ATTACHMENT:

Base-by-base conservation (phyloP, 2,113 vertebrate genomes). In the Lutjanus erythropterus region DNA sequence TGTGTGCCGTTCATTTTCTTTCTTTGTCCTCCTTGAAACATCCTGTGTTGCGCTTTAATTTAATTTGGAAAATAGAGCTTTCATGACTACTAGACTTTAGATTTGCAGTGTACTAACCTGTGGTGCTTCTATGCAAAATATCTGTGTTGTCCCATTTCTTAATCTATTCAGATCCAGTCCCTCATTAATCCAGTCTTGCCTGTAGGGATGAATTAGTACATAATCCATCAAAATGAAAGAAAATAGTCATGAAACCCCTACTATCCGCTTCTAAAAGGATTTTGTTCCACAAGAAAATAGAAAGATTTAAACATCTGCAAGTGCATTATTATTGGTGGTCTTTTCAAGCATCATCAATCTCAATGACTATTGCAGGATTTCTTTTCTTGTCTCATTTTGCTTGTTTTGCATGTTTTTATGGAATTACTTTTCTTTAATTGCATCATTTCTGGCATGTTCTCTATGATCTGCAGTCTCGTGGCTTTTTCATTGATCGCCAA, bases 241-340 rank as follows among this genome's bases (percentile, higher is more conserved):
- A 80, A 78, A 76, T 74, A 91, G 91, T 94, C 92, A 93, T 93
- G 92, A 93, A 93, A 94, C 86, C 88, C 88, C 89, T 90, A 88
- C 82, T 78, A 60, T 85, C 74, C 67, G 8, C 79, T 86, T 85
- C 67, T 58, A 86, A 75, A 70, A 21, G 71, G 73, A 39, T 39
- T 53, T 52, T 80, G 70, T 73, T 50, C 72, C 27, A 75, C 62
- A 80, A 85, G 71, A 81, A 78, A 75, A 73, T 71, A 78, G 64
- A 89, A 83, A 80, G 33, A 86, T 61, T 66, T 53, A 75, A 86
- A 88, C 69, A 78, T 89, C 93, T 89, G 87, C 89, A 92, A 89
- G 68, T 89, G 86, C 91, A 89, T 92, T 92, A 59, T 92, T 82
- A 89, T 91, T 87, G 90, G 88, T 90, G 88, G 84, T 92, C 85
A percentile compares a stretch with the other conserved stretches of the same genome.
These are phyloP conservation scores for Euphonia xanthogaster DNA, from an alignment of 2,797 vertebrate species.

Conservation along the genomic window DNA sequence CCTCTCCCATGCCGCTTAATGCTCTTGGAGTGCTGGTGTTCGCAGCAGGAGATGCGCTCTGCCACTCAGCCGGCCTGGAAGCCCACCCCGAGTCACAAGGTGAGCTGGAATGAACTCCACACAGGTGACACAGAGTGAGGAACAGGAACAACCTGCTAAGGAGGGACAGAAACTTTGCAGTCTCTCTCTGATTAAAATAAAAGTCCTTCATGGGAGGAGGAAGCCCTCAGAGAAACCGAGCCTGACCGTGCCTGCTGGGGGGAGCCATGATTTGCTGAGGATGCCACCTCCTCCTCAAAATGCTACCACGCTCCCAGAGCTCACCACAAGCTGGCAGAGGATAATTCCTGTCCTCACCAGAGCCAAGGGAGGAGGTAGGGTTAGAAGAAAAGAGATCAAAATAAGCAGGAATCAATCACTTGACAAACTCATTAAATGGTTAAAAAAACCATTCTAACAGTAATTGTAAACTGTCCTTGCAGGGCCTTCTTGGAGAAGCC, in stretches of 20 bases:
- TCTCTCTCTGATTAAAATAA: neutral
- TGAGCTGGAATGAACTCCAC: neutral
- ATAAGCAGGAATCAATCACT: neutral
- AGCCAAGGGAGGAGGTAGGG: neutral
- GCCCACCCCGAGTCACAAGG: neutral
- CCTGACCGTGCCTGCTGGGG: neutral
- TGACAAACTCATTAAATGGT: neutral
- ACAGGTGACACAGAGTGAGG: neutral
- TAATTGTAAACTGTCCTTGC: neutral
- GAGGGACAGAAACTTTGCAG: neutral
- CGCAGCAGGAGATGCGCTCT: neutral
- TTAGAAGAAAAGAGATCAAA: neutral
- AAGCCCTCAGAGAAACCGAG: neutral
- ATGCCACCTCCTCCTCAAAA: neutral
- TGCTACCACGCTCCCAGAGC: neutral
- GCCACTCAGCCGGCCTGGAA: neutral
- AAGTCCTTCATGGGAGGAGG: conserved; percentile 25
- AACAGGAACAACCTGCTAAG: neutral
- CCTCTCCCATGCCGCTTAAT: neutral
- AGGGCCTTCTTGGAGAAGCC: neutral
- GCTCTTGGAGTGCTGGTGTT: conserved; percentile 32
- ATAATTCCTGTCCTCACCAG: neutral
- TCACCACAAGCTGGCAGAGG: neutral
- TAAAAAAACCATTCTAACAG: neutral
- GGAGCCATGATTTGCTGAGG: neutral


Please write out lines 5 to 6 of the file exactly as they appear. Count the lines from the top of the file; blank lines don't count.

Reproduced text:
- C 67, T 58, A 86, A 75, A 70, A 21, G 71, G 73, A 39, T 39
- T 53, T 52, T 80, G 70, T 73, T 50, C 72, C 27, A 75, C 62